Carpentry Skills Needed for Construction of Your Family’s Chicken Coop
You may not consider yourself an all around do-it-yourselfer; with the necessary carpentry skills needed to build your own coop.
But if you can read a tape measure, cut, sand, drill, screw, and pound in a nail, you’ll probably do just fine building a chicken coop. Your flock isn't going to give you a hard time if your coop isn't perfect.
In order to accomplish the job of building or putting together your chicken coop, you’ll need to feel at ease performing the some basic steps or you may want to consider buying rather than building your chicken coop.
Basic Skills You'll Need
Driving Screws: This is usually done using a drill to drive in or remove screws. It’s pretty simple once you've done it a couple of times, there’s not much of a learning curve here other than figuring out your drill’s different speed and torque settings and in all honesty a lot of folks just use their drill just as it is set straight out of the box.
Hammering: The best part of construction is pounding nails with a hammer. It should be easy with the right hammer and the proper technique. If the hammer is too big or heavy, choke up on it (move your hand closer to the hammer head) this will make it easier to control. Also, know how to toe-nail boards together at non-standard angles and how to remove nails with the end of your claw hammer.
Leveling: Understand how to read a level to check your work as you build, ensuring that everything is level (straight across), plumb (straight up & down), and square (two angles joined correctly). Pretty simple really, the bubble right in the middle of the lines means its level.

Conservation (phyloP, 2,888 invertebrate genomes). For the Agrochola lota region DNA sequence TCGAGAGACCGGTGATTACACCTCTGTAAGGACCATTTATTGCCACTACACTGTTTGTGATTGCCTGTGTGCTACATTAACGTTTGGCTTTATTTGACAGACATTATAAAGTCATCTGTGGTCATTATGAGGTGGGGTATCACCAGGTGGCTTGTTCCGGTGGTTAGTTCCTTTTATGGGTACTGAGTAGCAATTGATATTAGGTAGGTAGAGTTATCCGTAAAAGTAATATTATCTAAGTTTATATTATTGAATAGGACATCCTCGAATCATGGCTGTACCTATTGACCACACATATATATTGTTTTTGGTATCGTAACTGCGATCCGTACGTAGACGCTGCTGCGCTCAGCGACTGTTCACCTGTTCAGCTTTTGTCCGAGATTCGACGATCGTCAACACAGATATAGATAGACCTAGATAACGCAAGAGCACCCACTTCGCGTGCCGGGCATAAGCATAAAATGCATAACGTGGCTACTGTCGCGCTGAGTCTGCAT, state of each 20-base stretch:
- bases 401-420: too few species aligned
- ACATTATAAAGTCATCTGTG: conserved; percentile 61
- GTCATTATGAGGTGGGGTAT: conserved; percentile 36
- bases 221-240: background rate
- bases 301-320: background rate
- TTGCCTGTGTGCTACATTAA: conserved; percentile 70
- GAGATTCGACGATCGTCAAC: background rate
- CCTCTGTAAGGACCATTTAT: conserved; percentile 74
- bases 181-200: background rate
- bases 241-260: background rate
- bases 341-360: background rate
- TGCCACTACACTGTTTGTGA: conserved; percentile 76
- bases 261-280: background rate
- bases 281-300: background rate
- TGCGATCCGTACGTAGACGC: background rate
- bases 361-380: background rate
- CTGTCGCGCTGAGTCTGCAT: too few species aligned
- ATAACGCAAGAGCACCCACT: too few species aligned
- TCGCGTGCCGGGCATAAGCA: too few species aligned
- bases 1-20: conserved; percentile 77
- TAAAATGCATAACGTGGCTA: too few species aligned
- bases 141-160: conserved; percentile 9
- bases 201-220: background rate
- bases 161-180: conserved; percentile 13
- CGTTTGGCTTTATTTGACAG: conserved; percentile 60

Measuring and Marking Materials: Measure Twice, Cut Once! Best advice ever. Do this and you’ll save a bunch of time and money by avoiding cutting mistakes. Be sure you know how to read your measuring tape or ruler accurately and take your time when marking your cut lines.
Cutting Material: Safety is the most important aspect than when making a cut. Always check the material you’re about to cut for knots, old nails, etc., before beginning your cut. Accuracy is a close second to safety. Most coops require not just straight 90-degree cuts but also 45 degree, and more complex angled cuts, as well as long rip cuts.
Once you feel comfortable with your skill level, you may want to consider purchasing a set of plans or using one of our free chicken coop plans available here.
Building a chicken coop can be a wonderful experience for you and your family to share.
With a little planning and some patience even a family that is just starting their new adventure raising chickens can successfully build a chicken coop to fit the needs of their new flock of backyard chickens.
Always, always use common sense, pay attention and use appropriate safety gear and precautions whenever using tools, especially power tools!
Have fun and relax, you're gonna do great!